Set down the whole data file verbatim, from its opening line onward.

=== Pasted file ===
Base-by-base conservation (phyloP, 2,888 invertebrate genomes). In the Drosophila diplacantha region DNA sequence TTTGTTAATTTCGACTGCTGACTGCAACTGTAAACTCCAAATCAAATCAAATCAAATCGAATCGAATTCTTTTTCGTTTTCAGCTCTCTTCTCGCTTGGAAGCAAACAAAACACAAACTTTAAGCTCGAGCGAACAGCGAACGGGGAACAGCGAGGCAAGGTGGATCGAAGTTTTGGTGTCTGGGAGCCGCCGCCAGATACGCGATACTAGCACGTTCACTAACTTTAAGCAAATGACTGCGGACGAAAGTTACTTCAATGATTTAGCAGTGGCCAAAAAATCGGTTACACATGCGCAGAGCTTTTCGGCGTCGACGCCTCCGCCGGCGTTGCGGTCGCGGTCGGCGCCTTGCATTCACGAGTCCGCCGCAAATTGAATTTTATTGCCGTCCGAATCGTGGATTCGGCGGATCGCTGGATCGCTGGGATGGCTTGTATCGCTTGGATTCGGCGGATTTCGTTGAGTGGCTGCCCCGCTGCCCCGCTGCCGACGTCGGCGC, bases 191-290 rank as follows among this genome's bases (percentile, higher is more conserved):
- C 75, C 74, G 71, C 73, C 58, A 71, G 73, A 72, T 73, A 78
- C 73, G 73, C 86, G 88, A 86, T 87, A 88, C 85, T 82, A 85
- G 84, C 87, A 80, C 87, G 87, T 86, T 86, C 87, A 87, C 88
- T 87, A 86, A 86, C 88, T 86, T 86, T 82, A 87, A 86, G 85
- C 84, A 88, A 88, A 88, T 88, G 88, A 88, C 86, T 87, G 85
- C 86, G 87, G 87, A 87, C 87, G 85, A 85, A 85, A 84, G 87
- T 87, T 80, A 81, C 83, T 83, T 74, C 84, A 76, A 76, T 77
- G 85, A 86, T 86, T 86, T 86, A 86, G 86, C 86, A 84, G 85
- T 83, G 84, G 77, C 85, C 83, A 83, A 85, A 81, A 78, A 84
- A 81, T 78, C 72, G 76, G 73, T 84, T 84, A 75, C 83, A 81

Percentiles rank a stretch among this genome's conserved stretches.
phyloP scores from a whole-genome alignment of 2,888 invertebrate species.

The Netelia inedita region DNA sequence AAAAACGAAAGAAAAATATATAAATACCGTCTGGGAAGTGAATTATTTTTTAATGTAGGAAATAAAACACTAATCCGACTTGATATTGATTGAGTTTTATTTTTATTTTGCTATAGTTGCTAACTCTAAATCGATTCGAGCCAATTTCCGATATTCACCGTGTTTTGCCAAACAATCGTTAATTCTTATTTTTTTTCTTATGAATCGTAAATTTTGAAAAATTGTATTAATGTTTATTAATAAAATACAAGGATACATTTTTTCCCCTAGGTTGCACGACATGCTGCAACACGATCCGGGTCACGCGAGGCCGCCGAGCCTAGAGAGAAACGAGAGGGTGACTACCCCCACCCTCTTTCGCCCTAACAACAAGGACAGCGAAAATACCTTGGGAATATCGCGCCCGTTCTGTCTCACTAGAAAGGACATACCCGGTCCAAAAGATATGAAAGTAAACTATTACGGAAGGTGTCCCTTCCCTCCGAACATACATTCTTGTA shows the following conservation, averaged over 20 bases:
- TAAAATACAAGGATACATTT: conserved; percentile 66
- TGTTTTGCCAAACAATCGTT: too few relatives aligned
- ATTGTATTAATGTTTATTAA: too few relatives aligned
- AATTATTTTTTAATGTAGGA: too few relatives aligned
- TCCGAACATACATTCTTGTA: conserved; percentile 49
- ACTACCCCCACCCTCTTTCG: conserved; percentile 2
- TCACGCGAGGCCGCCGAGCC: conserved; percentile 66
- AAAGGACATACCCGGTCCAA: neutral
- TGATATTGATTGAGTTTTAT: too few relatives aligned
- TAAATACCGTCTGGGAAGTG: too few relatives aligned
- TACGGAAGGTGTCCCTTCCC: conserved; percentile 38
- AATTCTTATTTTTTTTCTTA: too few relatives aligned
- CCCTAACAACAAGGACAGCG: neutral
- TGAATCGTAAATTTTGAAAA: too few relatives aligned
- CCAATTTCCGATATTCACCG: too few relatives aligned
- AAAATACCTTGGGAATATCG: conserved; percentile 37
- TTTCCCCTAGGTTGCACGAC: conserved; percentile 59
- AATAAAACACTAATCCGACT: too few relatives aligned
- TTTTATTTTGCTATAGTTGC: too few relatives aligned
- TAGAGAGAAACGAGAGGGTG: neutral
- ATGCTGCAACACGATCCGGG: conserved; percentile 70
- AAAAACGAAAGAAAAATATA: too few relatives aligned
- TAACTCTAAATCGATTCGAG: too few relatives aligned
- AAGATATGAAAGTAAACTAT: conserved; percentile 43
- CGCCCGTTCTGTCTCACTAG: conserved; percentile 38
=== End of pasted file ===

Base-by-base conservation (phyloP, 2,888 invertebrate genomes). In the Drosophila diplacantha region DNA sequence TTTGTTAATTTCGACTGCTGACTGCAACTGTAAACTCCAAATCAAATCAAATCAAATCGAATCGAATTCTTTTTCGTTTTCAGCTCTCTTCTCGCTTGGAAGCAAACAAAACACAAACTTTAAGCTCGAGCGAACAGCGAACGGGGAACAGCGAGGCAAGGTGGATCGAAGTTTTGGTGTCTGGGAGCCGCCGCCAGATACGCGATACTAGCACGTTCACTAACTTTAAGCAAATGACTGCGGACGAAAGTTACTTCAATGATTTAGCAGTGGCCAAAAAATCGGTTACACATGCGCAGAGCTTTTCGGCGTCGACGCCTCCGCCGGCGTTGCGGTCGCGGTCGGCGCCTTGCATTCACGAGTCCGCCGCAAATTGAATTTTATTGCCGTCCGAATCGTGGATTCGGCGGATCGCTGGATCGCTGGGATGGCTTGTATCGCTTGGATTCGGCGGATTTCGTTGAGTGGCTGCCCCGCTGCCCCGCTGCCGACGTCGGCGC, bases 191-290 rank as follows among this genome's bases (percentile, higher is more conserved):
- C 75, C 74, G 71, C 73, C 58, A 71, G 73, A 72, T 73, A 78
- C 73, G 73, C 86, G 88, A 86, T 87, A 88, C 85, T 82, A 85
- G 84, C 87, A 80, C 87, G 87, T 86, T 86, C 87, A 87, C 88
- T 87, A 86, A 86, C 88, T 86, T 86, T 82, A 87, A 86, G 85
- C 84, A 88, A 88, A 88, T 88, G 88, A 88, C 86, T 87, G 85
- C 86, G 87, G 87, A 87, C 87, G 85, A 85, A 85, A 84, G 87
- T 87, T 80, A 81, C 83, T 83, T 74, C 84, A 76, A 76, T 77
- G 85, A 86, T 86, T 86, T 86, A 86, G 86, C 86, A 84, G 85
- T 83, G 84, G 77, C 85, C 83, A 83, A 85, A 81, A 78, A 84
- A 81, T 78, C 72, G 76, G 73, T 84, T 84, A 75, C 83, A 81

Percentiles rank a stretch among this genome's conserved stretches.
phyloP scores from a whole-genome alignment of 2,888 invertebrate species.

The Netelia inedita region DNA sequence AAAAACGAAAGAAAAATATATAAATACCGTCTGGGAAGTGAATTATTTTTTAATGTAGGAAATAAAACACTAATCCGACTTGATATTGATTGAGTTTTATTTTTATTTTGCTATAGTTGCTAACTCTAAATCGATTCGAGCCAATTTCCGATATTCACCGTGTTTTGCCAAACAATCGTTAATTCTTATTTTTTTTCTTATGAATCGTAAATTTTGAAAAATTGTATTAATGTTTATTAATAAAATACAAGGATACATTTTTTCCCCTAGGTTGCACGACATGCTGCAACACGATCCGGGTCACGCGAGGCCGCCGAGCCTAGAGAGAAACGAGAGGGTGACTACCCCCACCCTCTTTCGCCCTAACAACAAGGACAGCGAAAATACCTTGGGAATATCGCGCCCGTTCTGTCTCACTAGAAAGGACATACCCGGTCCAAAAGATATGAAAGTAAACTATTACGGAAGGTGTCCCTTCCCTCCGAACATACATTCTTGTA shows the following conservation, averaged over 20 bases:
- TAAAATACAAGGATACATTT: conserved; percentile 66
- TGTTTTGCCAAACAATCGTT: too few relatives aligned
- ATTGTATTAATGTTTATTAA: too few relatives aligned
- AATTATTTTTTAATGTAGGA: too few relatives aligned
- TCCGAACATACATTCTTGTA: conserved; percentile 49
- ACTACCCCCACCCTCTTTCG: conserved; percentile 2
- TCACGCGAGGCCGCCGAGCC: conserved; percentile 66
- AAAGGACATACCCGGTCCAA: neutral
- TGATATTGATTGAGTTTTAT: too few relatives aligned
- TAAATACCGTCTGGGAAGTG: too few relatives aligned
- TACGGAAGGTGTCCCTTCCC: conserved; percentile 38
- AATTCTTATTTTTTTTCTTA: too few relatives aligned
- CCCTAACAACAAGGACAGCG: neutral
- TGAATCGTAAATTTTGAAAA: too few relatives aligned
- CCAATTTCCGATATTCACCG: too few relatives aligned
- AAAATACCTTGGGAATATCG: conserved; percentile 37
- TTTCCCCTAGGTTGCACGAC: conserved; percentile 59
- AATAAAACACTAATCCGACT: too few relatives aligned
- TTTTATTTTGCTATAGTTGC: too few relatives aligned
- TAGAGAGAAACGAGAGGGTG: neutral
- ATGCTGCAACACGATCCGGG: conserved; percentile 70
- AAAAACGAAAGAAAAATATA: too few relatives aligned
- TAACTCTAAATCGATTCGAG: too few relatives aligned
- AAGATATGAAAGTAAACTAT: conserved; percentile 43
- CGCCCGTTCTGTCTCACTAG: conserved; percentile 38